After ten minutes of aborted tries forward, I finally found a gap, not much of one but enough to squeeze through. With a sigh of relief and accomplishment, I hid my pack in the mangroves and stepped out onto the shore, picking the burrs from my clothing. The sun was still pretty high, leaving me a long afternoon of excellent bird watching. Unfortunately, I forgot I had a camera until much later, and anyways without telephoto lenses, bird photography for me is often sub-par. I have yet to invest in a high quality camera.
|Bobcat track, with a couple raccoon tracks at the top.|
I walked back and forth, soaking in the sun, feeling the cool wet sand under my feet, enjoying the quiet (save for the occasional boaters further out on the bay). I found tons of raccoon tracks on the sand, as well as a single bobcat heading south, which I followed for a good way. I didn't catch up with her, though; maybe someday i will find her at the end of her trail, standing in her tracks.
Finally the time came to find a campsite, so I poked around up the beach, looking for a break in the mangroves with a place to lay a sleeping bag. Finding it, I settled in, and soon had a fire going. I almost never make fires when stealth camping, but I needed it to cook, having opted to go old-school on this trip, and I felt safe enough in this rather isolated spot. If I'm being truthful, though, it's not that isolated: later that night I could hear strains of rock music drifting from the resort a bit to the north, and I really wasn't very far from the main trail to this shore.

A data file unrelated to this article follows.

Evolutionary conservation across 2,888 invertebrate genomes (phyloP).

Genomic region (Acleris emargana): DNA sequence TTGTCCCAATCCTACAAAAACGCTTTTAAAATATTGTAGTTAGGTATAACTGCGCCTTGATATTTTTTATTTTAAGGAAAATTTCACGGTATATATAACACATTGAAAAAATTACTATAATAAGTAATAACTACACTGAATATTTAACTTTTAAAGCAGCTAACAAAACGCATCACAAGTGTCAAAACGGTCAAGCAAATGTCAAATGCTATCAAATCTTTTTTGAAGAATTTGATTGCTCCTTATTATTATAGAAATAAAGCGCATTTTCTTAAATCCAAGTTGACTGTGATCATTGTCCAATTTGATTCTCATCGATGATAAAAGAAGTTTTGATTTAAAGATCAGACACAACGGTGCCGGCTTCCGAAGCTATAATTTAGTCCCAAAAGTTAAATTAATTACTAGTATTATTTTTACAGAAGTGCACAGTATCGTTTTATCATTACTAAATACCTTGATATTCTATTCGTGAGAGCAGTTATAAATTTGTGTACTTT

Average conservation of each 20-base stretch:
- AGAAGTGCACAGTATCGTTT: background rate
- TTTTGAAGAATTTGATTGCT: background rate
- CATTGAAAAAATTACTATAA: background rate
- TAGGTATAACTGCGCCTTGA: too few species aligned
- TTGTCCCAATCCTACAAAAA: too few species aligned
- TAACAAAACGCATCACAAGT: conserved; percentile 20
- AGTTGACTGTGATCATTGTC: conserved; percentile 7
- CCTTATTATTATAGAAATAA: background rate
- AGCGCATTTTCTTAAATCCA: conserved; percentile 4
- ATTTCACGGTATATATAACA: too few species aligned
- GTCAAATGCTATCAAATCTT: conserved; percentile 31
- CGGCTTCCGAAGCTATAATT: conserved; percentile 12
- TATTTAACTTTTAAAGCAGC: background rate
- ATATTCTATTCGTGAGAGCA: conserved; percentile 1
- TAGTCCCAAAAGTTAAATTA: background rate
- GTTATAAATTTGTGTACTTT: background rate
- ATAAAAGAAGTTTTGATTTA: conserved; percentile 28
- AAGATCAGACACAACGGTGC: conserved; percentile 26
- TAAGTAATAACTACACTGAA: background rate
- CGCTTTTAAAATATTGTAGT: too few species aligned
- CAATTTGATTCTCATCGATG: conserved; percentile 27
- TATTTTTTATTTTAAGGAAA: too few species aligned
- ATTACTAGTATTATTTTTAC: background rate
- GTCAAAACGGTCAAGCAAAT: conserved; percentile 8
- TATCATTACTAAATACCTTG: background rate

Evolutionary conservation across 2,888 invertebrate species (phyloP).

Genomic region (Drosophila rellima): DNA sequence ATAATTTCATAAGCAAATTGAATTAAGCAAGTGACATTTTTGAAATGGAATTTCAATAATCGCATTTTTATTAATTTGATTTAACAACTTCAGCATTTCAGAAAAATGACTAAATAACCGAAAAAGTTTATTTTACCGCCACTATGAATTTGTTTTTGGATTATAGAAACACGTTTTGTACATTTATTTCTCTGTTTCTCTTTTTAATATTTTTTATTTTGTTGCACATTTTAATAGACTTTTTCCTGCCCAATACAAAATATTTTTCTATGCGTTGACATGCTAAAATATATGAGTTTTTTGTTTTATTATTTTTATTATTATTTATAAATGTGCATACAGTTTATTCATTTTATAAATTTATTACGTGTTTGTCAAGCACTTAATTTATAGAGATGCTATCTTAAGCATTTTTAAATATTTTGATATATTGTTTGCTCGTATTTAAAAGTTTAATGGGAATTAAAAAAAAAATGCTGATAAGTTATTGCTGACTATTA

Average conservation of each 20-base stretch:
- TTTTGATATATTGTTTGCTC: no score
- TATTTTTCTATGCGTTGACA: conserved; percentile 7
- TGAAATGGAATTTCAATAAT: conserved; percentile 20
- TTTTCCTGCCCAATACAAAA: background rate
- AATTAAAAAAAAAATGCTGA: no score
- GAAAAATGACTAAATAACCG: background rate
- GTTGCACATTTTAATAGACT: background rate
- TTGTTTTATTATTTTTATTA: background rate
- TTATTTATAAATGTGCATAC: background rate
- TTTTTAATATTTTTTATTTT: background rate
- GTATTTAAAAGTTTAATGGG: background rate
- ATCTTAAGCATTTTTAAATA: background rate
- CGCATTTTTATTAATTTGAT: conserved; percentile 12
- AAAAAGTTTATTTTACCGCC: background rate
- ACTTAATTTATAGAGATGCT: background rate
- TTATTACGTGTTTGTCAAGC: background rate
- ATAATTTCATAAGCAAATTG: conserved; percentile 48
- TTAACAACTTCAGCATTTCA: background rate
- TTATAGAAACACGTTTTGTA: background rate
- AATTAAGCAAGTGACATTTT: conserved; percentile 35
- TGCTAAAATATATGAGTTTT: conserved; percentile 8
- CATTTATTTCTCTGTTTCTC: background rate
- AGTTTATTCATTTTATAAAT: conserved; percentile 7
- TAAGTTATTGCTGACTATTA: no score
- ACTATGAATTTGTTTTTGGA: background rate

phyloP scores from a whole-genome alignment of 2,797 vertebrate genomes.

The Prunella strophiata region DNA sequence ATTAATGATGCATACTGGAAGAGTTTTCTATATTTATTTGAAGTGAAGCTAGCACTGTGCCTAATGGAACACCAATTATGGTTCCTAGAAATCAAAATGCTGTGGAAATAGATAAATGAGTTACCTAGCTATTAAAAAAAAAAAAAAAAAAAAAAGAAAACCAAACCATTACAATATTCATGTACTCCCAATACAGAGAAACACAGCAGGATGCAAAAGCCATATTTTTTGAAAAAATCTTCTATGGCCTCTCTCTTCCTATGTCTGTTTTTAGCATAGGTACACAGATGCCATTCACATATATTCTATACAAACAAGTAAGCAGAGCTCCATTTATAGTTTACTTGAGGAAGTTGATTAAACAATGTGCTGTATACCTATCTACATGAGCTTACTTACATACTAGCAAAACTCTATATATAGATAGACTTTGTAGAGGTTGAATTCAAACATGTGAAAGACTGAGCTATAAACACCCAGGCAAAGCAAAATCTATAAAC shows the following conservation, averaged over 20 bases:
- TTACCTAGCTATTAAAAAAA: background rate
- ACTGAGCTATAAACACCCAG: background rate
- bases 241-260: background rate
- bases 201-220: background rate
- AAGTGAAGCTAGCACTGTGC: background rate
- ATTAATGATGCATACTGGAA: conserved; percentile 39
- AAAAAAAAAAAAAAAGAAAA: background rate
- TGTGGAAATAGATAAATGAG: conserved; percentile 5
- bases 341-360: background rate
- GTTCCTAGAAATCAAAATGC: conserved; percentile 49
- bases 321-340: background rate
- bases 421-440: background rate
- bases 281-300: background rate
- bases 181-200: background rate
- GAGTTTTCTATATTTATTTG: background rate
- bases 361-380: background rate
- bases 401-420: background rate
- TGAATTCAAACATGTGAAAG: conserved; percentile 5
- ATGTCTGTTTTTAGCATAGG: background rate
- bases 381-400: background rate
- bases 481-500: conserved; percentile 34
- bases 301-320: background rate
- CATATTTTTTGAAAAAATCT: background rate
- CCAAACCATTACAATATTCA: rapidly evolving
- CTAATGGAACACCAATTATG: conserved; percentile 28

|A friend said I looked sad in this picture. I was going for "contemplative"|
The whole place is rich. I am still amazed at how alive this place is, how productive a habitat, not to mention varied: you have the mudflats of the shore at low tide, the shallow estuary with varying salinity levels all the way down to the Gulf, the mangrove fringe, the pinewoods and prairie just inland... edge habitats often host more wildlife than the interiors of a given habitat, and here are about 5 different edges all in one place, with all kinds of microhabitats mixed in.
|At least 70 ibis in just this flock alone|
The hike out was pleasant as well, taking my time now through the pines. I kept seeing more and more species of birds; in the end, came to 28 species in less than 24 hrs, likely a new record, though I've never before kept track so specifically. Mourning doves, an eastern wood peewee, an eastern towhee, grey catbirds, black and turkey vultures, a hairy woodpecker, mockingbirds, and more. All in all a fantastic, if short, excursion. I'd love to go back during a full moon, to maybe spot that bobcat after all.
Hey all, just wanted to announce that I am planning on resurrecting this blog, and turning its focus more towards outdoor adventures, trip reports, bushcrafting tips, and the like, rather than all the philosophical ramblings. There will likely still be some of that, because that's just who I am; but hopefully I'll be having more posts and photos referencing my doings in the great Florida out-of-doors. I had thought to create a new blog, but this one has the right name for where I want to take this project, so I'll just stick with the tried-and-true rather than start a new one. I know I've surely lost all my old readers after two or three months of inactivity here, but anyways, that's what I came to say today.
Posted by Brandon at 9:31 AM